Cross-Cultural Communication

What difficulties in communication do cross-cultural workers face? How can these best be addressed in various settings?

Posts tagged spirituality
Material Things in the Context of Relationships in the Non-Western World, Especially Africa.

by Jim Harries

Western thinking, shaped by years of compulsory education dominated by “Western dualism,” is preconditioned to view material reality as superior to spiritual, secondary understandings. Globalized education carries this materialistic approach far beyond the geographical boundaries of European peoples and their descendants’ “homelands” (i.e. North and South America, Australia, and so on). This thinking explains the nature of physical reality following “laws” of chemistry, physics, geography, maths, and to a lesser extent biology, history, physical education, business studies, and so on. The acceptability of infiltration of these concepts by individuals and communal societies does, however, differ according to levels of receptivity by the peoples concerned.

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Cross-Cultural Conflict Management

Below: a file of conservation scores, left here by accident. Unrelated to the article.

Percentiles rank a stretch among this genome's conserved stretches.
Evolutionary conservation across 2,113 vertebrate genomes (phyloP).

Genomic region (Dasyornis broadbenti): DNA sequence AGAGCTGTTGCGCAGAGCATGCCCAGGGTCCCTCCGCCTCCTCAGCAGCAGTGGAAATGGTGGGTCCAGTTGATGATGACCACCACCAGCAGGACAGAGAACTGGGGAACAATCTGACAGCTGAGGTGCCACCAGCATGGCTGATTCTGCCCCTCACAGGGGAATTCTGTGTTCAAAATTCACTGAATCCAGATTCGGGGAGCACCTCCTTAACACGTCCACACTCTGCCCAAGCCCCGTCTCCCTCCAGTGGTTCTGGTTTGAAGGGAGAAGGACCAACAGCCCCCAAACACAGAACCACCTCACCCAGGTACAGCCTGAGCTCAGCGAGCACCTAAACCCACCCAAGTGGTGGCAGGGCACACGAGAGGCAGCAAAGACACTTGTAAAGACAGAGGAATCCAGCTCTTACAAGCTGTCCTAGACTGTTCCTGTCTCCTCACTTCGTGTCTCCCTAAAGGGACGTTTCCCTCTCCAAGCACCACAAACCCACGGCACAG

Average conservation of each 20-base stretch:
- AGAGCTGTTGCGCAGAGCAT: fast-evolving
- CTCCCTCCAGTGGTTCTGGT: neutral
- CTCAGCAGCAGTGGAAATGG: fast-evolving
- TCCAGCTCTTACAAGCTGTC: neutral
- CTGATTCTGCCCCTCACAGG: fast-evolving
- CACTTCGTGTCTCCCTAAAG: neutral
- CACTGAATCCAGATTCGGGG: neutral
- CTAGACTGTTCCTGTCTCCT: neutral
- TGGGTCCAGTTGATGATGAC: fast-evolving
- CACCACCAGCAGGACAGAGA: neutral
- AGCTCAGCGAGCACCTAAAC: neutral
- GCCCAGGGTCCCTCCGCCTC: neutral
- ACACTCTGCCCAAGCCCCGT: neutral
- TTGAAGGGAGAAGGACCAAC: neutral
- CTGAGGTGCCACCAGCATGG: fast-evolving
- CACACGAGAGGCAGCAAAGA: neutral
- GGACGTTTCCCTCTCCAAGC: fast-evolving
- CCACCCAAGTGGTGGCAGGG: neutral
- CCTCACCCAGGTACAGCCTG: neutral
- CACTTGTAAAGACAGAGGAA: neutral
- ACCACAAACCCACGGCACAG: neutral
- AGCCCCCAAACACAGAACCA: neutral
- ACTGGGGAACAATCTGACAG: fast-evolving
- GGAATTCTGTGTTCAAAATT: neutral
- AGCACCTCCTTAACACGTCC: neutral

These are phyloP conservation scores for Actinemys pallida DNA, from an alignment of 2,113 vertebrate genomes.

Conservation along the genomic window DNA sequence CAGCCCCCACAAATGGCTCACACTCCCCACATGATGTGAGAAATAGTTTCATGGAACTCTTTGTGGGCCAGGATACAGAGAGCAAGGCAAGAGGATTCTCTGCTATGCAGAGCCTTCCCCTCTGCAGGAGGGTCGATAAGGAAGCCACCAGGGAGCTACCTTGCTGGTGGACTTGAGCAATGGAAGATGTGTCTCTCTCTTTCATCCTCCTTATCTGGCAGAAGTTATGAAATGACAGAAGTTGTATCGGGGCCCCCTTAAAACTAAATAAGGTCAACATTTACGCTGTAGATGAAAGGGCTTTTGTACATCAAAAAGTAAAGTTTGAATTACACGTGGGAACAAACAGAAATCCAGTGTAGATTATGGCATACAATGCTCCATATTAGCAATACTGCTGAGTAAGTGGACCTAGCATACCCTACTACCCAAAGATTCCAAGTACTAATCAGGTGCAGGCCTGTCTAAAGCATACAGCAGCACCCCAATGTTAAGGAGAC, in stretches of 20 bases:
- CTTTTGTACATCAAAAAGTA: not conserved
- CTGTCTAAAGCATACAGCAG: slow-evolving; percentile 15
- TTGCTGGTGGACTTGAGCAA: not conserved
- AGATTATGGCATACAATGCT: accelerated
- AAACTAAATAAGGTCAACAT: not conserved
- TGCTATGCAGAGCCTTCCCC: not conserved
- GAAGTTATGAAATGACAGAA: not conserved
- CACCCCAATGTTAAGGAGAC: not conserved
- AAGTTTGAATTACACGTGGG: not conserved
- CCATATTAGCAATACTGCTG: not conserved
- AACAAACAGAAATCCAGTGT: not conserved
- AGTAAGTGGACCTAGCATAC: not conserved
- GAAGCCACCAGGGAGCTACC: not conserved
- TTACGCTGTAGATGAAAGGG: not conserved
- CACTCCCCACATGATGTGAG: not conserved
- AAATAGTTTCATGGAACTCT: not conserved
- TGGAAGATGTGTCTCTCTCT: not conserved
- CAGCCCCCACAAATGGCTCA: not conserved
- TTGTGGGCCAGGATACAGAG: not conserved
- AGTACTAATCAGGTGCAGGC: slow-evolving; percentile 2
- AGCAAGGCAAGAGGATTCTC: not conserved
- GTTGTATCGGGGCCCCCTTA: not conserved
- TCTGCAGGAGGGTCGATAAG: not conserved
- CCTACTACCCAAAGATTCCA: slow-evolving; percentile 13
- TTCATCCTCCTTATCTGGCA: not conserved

by May Nor Clara Cheng

Interweaving with stories of her cross-cultural experiences in three countries, Cheng contends that the context of conflict management is the emotional wholeness of a cross-cultural worker. One of the two starting points of cross-cultural conflict management is self-awareness of the impact of one’s national character in their personality, especially in relevant to individualistic and collectivistic cultures. The other one is the understanding of the conflict dynamics and the issues in cross-cultural conflicts. For cross-cultural workers from an individualistic cultural background, the core lesson is to move their social life and conflict management from a self-centered orientation towards more of a communal life orientation.

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